Pakistan may seek new, but tougher IMF package

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With top level changes imminent at the Ministry of Finance and the Federal Board of Revenue (FBR), Pakistan may have to negotiate another bailout package from the International Monetary Fund (IMF) with even tougher conditions.
An official source told Pakistan Today that the FBR had shocked the government after admitting that the revenue collection figure of Rs 1,590 billion announced on the last day of the last fiscal year was erroneous.
The revenue figure reconciled with the State Bank of Pakistan now stands at Rs 1,550 billion. The revised revenue collection target for the last fiscal year was Rs 1,588 billion. The source said Finance Secretary Dr Waqar Masood was likely to be made the chairman of the FBR and Economic Affairs Division Secretary Wajid Rana was expected to be appointed the finance secretary.
The top FBR hierarchy will change after the completion of an internal inquiry by the bureau that was to fix responsibility on officials that let the erroneous revenue collection figures go public. The inquiry report would be presented to the finance minister tomorrow (Monday). The publicity of the FBR’s failure to get the revenue collection target has compounded the government’s problems, as it was expecting that the IMF full mission would help revive the suspended programme.
The FBR’s failure also jacked up the fiscal deficit from an estimated 5.2 percent to 5.9 percent of the GDP and if the payment made for resolving the circular debt were included, the fiscal deficit would have increased to 6.6 percent of the GDP. The IMF had asked the government to keep the fiscal deficit below 5.3 percent and had emphasised on broadening the tax base by removing exemptions and taxing the rich.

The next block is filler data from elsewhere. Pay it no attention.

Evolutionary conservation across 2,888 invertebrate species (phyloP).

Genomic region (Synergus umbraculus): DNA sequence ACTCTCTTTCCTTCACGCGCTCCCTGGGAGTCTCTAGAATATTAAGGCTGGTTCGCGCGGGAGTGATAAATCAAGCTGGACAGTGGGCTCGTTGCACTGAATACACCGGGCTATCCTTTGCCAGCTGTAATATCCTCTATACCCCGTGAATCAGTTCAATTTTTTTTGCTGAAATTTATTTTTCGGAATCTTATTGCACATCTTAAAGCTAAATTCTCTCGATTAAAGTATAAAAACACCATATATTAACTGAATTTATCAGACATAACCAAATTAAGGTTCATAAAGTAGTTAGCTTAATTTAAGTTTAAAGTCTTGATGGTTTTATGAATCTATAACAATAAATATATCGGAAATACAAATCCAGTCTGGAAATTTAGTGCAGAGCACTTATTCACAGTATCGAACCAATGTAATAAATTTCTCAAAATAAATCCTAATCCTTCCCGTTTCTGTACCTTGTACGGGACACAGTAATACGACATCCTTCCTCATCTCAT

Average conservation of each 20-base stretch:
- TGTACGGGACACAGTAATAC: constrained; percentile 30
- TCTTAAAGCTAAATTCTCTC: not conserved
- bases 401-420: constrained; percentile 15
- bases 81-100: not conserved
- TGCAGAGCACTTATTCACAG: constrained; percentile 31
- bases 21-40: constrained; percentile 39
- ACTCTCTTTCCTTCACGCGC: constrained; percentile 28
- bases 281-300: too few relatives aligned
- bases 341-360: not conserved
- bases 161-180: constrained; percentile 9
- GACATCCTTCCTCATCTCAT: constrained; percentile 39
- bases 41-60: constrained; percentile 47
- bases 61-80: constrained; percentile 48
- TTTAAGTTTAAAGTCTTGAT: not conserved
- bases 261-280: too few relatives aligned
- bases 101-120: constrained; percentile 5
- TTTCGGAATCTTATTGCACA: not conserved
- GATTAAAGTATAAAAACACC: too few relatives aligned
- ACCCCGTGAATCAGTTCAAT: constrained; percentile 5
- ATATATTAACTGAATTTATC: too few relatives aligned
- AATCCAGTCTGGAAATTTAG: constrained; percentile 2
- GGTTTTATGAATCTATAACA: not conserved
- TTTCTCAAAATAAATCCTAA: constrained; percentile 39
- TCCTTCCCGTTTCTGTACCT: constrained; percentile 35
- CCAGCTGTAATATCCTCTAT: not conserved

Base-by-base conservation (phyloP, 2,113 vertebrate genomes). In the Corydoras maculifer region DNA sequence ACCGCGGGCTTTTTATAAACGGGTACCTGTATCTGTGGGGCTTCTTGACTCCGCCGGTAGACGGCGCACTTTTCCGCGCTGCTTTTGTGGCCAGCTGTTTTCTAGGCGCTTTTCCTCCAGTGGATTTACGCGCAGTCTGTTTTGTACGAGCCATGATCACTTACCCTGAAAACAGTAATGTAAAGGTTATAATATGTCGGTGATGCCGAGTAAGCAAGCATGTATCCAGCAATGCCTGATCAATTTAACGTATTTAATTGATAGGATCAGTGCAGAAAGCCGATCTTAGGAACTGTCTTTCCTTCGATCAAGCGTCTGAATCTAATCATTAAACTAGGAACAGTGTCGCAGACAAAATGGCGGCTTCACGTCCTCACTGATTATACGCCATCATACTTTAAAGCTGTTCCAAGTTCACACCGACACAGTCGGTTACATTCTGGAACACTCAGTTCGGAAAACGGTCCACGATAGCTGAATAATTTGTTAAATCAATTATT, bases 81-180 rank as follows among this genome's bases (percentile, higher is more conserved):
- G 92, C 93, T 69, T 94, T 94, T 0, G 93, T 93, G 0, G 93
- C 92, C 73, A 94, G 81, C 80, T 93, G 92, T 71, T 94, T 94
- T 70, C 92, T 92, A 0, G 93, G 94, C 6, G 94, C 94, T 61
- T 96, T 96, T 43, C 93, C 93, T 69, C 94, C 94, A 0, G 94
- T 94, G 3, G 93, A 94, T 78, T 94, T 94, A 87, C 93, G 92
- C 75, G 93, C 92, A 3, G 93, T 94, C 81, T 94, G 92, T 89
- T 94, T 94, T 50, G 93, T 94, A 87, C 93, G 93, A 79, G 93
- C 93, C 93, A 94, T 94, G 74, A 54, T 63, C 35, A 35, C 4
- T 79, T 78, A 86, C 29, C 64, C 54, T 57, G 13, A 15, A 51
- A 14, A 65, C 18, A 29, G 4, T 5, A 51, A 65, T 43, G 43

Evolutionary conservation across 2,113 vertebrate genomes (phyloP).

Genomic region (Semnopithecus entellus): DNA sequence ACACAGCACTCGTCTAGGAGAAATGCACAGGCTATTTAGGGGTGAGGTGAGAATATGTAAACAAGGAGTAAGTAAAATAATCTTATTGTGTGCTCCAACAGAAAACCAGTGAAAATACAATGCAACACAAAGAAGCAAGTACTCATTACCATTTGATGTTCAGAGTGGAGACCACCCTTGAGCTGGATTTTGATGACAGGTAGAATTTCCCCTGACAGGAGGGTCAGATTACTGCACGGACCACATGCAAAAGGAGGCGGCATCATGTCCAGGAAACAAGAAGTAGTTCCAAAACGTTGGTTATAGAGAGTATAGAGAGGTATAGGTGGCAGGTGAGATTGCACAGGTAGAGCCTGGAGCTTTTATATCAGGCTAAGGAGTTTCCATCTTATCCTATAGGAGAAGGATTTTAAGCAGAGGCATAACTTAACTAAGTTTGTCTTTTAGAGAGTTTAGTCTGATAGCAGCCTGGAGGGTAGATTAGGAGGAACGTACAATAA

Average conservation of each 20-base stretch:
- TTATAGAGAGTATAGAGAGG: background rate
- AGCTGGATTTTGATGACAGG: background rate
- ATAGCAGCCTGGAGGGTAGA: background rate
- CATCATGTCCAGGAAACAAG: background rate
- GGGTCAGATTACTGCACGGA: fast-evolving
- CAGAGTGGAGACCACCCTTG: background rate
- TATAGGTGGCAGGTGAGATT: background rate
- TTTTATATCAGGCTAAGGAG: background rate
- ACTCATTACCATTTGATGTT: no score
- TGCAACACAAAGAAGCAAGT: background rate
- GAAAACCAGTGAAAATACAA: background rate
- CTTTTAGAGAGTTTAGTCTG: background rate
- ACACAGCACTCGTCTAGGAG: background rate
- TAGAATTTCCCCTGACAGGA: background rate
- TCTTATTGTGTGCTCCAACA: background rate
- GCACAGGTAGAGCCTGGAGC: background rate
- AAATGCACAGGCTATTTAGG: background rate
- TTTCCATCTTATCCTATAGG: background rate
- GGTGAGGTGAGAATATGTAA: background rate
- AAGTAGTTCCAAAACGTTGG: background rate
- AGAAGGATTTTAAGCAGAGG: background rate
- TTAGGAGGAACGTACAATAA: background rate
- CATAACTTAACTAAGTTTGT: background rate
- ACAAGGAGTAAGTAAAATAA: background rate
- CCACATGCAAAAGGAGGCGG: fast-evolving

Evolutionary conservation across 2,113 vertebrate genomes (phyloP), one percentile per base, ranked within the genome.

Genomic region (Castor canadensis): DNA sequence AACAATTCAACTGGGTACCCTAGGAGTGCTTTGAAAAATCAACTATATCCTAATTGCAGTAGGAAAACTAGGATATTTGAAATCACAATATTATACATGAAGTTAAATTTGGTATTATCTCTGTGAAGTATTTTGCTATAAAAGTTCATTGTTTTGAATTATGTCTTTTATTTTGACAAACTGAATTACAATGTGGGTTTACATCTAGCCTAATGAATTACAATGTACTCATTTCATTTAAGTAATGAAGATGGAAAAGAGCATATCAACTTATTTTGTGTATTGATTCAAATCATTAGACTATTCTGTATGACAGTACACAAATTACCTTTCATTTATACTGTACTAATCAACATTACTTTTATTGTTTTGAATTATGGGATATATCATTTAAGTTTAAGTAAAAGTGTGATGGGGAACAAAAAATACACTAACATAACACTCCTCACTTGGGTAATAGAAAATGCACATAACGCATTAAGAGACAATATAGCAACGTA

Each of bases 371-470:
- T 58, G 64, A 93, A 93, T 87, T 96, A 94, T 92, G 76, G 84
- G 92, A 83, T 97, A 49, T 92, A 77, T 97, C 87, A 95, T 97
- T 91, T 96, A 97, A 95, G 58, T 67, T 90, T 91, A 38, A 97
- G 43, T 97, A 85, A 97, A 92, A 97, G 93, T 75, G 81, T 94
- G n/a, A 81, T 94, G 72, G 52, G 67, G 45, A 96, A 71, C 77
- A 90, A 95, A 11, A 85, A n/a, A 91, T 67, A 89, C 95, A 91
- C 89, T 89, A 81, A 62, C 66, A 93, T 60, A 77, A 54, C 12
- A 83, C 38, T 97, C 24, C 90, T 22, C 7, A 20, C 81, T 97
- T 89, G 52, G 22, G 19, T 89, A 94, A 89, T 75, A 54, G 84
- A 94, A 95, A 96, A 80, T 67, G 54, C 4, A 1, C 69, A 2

In March, the FBR brought all exempt sectors under the general sales tax net and initiated proceedings against 700,000 tax evaders. Another official source said the problems on revenue and power side were complex and there were variations in the data provided by various departments. The IMF had made it clear that it wanted accurate data to be shared with it during the economic review in July.
“Under these conditions, the revival of the suspended programme looks bleak and Pakistan may have to negotiate a new programme with the IMF with stringent conditions,” the source said. Finance Minister Dr Abdul Hafeez Shaikh had told reporters late on Friday that the date of talks with the IMF will be finalized next week.
The talks with the IMF were tentatively planned between July 20-27 but had to be delayed due to the non-compilation of economic data and resignation of former governor Shahid Kardar. The government has compiled its economic data, including tax revenue, but the circular debt in the power sector is yet to be resolved, causing a delay in the finalization of the date for talks.